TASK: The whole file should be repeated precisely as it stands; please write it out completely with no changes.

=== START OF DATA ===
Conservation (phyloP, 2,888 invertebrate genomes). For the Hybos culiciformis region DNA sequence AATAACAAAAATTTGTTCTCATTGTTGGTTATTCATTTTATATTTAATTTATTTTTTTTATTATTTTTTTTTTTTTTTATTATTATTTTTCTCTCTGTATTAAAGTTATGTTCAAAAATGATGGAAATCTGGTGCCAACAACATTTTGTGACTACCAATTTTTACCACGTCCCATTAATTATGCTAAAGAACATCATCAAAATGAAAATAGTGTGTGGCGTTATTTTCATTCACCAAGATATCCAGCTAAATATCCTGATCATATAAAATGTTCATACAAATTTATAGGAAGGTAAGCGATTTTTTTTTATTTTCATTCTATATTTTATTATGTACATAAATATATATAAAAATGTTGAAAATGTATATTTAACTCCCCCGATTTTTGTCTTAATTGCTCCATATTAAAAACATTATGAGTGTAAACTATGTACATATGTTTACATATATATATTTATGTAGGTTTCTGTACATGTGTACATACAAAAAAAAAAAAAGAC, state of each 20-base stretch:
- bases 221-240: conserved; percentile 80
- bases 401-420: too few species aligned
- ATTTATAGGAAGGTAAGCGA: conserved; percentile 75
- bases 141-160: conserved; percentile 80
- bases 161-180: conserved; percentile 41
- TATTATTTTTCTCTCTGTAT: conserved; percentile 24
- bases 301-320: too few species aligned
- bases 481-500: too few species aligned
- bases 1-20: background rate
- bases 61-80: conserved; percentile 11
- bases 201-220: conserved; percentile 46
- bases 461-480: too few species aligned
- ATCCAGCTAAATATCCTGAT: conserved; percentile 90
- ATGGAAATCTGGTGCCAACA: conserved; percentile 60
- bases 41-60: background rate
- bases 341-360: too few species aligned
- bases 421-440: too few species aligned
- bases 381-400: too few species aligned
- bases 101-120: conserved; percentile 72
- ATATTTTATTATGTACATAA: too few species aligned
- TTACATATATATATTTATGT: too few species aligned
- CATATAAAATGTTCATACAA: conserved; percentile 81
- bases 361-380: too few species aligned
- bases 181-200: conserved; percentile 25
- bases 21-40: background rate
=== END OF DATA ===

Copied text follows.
Conservation (phyloP, 2,888 invertebrate genomes). For the Hybos culiciformis region DNA sequence AATAACAAAAATTTGTTCTCATTGTTGGTTATTCATTTTATATTTAATTTATTTTTTTTATTATTTTTTTTTTTTTTTATTATTATTTTTCTCTCTGTATTAAAGTTATGTTCAAAAATGATGGAAATCTGGTGCCAACAACATTTTGTGACTACCAATTTTTACCACGTCCCATTAATTATGCTAAAGAACATCATCAAAATGAAAATAGTGTGTGGCGTTATTTTCATTCACCAAGATATCCAGCTAAATATCCTGATCATATAAAATGTTCATACAAATTTATAGGAAGGTAAGCGATTTTTTTTTATTTTCATTCTATATTTTATTATGTACATAAATATATATAAAAATGTTGAAAATGTATATTTAACTCCCCCGATTTTTGTCTTAATTGCTCCATATTAAAAACATTATGAGTGTAAACTATGTACATATGTTTACATATATATATTTATGTAGGTTTCTGTACATGTGTACATACAAAAAAAAAAAAAGAC, state of each 20-base stretch:
- bases 221-240: conserved; percentile 80
- bases 401-420: too few species aligned
- ATTTATAGGAAGGTAAGCGA: conserved; percentile 75
- bases 141-160: conserved; percentile 80
- bases 161-180: conserved; percentile 41
- TATTATTTTTCTCTCTGTAT: conserved; percentile 24
- bases 301-320: too few species aligned
- bases 481-500: too few species aligned
- bases 1-20: background rate
- bases 61-80: conserved; percentile 11
- bases 201-220: conserved; percentile 46
- bases 461-480: too few species aligned
- ATCCAGCTAAATATCCTGAT: conserved; percentile 90
- ATGGAAATCTGGTGCCAACA: conserved; percentile 60
- bases 41-60: background rate
- bases 341-360: too few species aligned
- bases 421-440: too few species aligned
- bases 381-400: too few species aligned
- bases 101-120: conserved; percentile 72
- ATATTTTATTATGTACATAA: too few species aligned
- TTACATATATATATTTATGT: too few species aligned
- CATATAAAATGTTCATACAA: conserved; percentile 81
- bases 361-380: too few species aligned
- bases 181-200: conserved; percentile 25
- bases 21-40: background rate